Austrians have traditionally been eurosceptic, only joining the bloc in 1995, but Brexit changed all that.  Austrian voters saw the instability in the UK and support for EU membership soared. An overwhelming majority now back continued membership.

Van der Bellen’s opponent Norbert Hofer was at an immediate disadvantage. His far right Freedom Party has long pushed for an Öxit referendum.

The Freedom Party has claimed to have undergone a Damascene conversion but voters were not fooled.  They even blamed Nigel Farage for harming their chances with an interview he gave to Fox News claiming that the party would push to leave the EU.

The European Commission, as one would expect, hailed the result. “Europe was central in the campaign that led to the election of a new president and the final result speaks for itself,” chief spokesman Margaritis Schinas said today in Brussels.

“We think the referendum in Italy was about a change to the Italian constitution and not about Europe,” Schinas added.

Brussels has a history of sticking its head in the sand when it gets political results it doesn’t like.

When asked what lessons the Commission could learn from Brexit, Schinas had said the lessons to be learnt were for the government that called the referendum.

But in this case, the commission is right. The EU was a peripheral issue compared to domestic politics in the Italian referendum.

Alberto Alemanno is Jean Monnet Professor of EU Law and an Italian. He said the reforms would have been vital to modernise Italy but rejected any idea it would lead to an Italian Brexit.

“While anti-establishment and eurosceptic actors are likely to emerge emboldened from the vote, interpreting the outcome of the Italian referendum as the next stage of Europe’s populist, anti-establishment movement – as many mainstream journalists have done – is not only factually wrong, but also far-fetched.”

Renzi was very popular in Brussels after coming to power in a palace coup in February 2014. He was a pro-EU reformer, who seemed keen to engage in European politics.

After the Brexit vote, he was photographed with Merkel and Hollande on the Italian island of Ventotene, where a landmark manifesto by the EU’s founding fathers was written.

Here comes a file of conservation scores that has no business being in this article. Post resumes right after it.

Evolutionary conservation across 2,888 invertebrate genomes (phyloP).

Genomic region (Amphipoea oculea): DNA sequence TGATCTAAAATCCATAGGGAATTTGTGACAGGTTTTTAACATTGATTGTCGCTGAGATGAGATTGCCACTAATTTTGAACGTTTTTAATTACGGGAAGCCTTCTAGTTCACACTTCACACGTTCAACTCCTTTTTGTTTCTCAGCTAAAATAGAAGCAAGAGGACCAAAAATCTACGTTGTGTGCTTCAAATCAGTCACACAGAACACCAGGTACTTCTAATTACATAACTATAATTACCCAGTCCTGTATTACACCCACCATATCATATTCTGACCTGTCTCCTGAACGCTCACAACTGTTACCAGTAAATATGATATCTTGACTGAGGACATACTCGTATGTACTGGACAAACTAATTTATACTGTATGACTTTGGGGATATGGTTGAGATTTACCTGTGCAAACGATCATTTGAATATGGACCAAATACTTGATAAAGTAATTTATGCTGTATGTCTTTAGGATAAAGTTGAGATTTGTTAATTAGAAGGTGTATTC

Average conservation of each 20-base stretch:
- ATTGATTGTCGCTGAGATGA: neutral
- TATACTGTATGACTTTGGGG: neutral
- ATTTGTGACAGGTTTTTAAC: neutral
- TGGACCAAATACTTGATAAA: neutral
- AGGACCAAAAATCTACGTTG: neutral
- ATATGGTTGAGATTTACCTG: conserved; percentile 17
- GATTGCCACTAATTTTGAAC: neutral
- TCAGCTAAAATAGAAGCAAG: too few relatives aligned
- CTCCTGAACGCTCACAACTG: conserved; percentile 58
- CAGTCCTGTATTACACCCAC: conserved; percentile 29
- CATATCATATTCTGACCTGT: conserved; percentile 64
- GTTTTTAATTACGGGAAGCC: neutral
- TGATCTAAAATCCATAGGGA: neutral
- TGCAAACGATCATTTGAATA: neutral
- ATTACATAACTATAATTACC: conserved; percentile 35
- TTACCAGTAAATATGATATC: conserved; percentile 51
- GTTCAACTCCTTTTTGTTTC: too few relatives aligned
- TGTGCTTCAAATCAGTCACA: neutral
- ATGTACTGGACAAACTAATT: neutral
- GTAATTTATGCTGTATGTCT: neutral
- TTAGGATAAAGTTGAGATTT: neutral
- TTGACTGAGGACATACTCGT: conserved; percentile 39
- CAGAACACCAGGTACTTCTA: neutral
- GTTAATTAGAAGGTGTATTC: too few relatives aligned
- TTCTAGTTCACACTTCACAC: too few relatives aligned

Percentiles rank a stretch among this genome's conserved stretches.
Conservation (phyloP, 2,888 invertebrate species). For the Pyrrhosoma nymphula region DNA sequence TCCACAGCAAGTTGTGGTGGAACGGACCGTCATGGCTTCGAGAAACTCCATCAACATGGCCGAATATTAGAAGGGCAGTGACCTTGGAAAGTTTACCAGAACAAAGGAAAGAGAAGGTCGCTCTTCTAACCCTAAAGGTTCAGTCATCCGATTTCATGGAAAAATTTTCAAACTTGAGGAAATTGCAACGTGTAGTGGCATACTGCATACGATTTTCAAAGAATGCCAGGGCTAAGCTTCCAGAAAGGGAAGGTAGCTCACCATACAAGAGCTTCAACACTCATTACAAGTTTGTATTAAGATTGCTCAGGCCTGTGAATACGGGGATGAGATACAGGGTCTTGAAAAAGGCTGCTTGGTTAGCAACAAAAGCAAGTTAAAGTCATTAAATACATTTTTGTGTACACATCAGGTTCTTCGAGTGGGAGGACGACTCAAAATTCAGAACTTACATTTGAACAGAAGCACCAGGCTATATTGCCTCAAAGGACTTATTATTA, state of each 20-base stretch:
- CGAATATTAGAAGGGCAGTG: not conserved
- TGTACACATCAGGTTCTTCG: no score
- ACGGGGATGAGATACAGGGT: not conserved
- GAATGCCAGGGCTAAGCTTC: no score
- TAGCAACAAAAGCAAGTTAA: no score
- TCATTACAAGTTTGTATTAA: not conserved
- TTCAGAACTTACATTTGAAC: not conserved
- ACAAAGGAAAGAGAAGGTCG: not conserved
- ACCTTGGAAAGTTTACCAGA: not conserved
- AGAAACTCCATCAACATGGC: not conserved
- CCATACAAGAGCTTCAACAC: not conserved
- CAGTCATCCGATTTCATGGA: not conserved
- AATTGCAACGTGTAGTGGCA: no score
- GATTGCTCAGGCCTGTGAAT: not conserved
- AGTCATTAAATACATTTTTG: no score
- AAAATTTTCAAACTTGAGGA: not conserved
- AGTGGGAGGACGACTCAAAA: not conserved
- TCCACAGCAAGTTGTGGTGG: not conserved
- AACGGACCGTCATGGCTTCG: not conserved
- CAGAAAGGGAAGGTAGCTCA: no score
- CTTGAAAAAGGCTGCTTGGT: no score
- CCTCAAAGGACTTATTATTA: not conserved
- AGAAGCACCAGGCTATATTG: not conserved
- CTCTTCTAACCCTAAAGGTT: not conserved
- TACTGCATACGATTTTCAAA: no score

This staged communion with the past was swiftly forgotten as Renzi indulged in increasingly virulent Brussels-bashing over EU budget flexibility in a bid to shore up his plummeting popularity. 

Commission President Jean-Claude Juncker even publicly reprimanded Renzi for demonising the EU.

Renzi’s vow to resign personalised the referendum. He gave voters a chance to give him a bloody nose when his popularity was at an all-time low.

Some of the reforms he wanted were marked “to be confirmed”.  The referendum question was astonishingly verbose and complex. He was asking for a blank cheque from the voters.

Ironically Renzi’s reforms to the constitution and senate would have made it easier for the eurosceptic Five Star Movement to gain power in upcoming elections in 2018.

For reasons best known to themselves, they campaigned against the changes to their own disadvantage.

Thanks to the reforms, a Five Star government would have found it far easier to push through a “Quitaly” referendum, which now seems very distant.  

As things stand, Five Star has said it would push for an advisory vote on membership of the euro but not necessarily the EU.

The Italian constitution bans the overruling of international treaties by popular vote, so Five Star would need to amend the constitution. That would require a two thirds majority in both houses of parliament and then another referendum on euro membership. Even that could be blocked by one of the country’s supreme courts.

The Italian referendum was closely watched in Brussels. It was hailed as another triumph for euroscepticism by the likes of Farage and Marine Le Pen. But Italians are far more likely to be concerned about the possibility of financial turbulence, which has so far been mildly volatile, than any prospect of leaving the EU in the near future.

James Crisp is the news editor at EurActiv.com.